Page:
The Field Studies Council have secured a £1.23 million The National Lottery grant through the Heritage Lottery Fund to fund invertebrate identification training and recording events across the West Midlands and South East England.
The project will include training courses covering beetles, true flies, aculeate hymentoptera, molluscs, freshwater invertebrates, true bugs, arachnids and (most importantly) soil invertebrates.
The records submitted to the National Earthworm Recording Scheme during 2016 have been processed and we bring you this report to show you what these records are starting to tell us. All of the records covered by this report are available to download from the NBN Gateway (just search for Earthworm Society of Britain).
2016 was a great year for the ESB and this report summarises our progress regarding:
Today the ESB reached a new social media landmark as we now have over 1,000 likes on Facebook! We received a sudden surge in likes due to our new video 'Earthworms Are Important'. The video has been shared by many, including Springwatch and BBC Wildlife Magazine. Watch our animation 'Earthworms Are Important'...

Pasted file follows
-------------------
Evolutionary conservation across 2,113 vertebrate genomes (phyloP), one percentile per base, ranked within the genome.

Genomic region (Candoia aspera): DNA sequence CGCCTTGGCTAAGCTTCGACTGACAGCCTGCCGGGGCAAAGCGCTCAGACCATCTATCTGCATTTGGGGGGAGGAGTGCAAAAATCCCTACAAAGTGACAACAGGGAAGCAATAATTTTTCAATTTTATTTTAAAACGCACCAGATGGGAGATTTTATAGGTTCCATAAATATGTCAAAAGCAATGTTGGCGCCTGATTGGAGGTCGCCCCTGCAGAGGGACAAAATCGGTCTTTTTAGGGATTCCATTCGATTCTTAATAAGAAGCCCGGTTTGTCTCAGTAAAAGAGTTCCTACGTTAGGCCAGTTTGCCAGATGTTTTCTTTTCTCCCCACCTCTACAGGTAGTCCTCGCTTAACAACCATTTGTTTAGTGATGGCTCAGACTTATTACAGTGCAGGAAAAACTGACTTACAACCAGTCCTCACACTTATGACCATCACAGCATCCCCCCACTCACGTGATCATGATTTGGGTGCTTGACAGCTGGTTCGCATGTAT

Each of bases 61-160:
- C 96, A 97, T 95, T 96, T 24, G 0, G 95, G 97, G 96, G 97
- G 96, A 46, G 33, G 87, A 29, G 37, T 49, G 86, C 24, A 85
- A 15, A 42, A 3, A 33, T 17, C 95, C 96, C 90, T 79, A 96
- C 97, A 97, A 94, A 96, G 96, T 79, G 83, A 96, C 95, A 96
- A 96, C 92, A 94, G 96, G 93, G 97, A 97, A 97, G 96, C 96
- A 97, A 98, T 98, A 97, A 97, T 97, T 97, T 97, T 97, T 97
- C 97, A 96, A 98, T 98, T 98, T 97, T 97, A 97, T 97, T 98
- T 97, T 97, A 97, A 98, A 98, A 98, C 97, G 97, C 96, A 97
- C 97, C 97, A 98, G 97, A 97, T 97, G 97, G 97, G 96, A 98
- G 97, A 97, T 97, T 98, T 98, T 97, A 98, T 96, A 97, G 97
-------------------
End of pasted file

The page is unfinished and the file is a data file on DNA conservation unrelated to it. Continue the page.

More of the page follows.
Please note that due to continuous issues with our email addresses we have made the decision to switch to gmail accounts. Our old email accounts will be monitored on an occasional basis only now so please send enquiries to the following email accounts:
For membership enquiries please email us at ESBmembers@gmail.com
For all other enquiries please email us at ESBenquiries@gmail.com
2015 was our most productive year to date! We received 3,488 new earthworm records for our database, with ESB recorders submitting 925 earthworm records (a healthy increase on the 608 records submitted by ESB recorders in 2014).
In 2011 we first ran the Earthworm Compost Survey. We had a great response, over 225 people told us about their compost and 209 people found earthworms in their compost!
We recently held two earthworm talk and dig events at Richmond Park and continued the sampling initiative we began last year. The specimens collected have all been identified and we can confirm that an additional 42 earthworm records were created.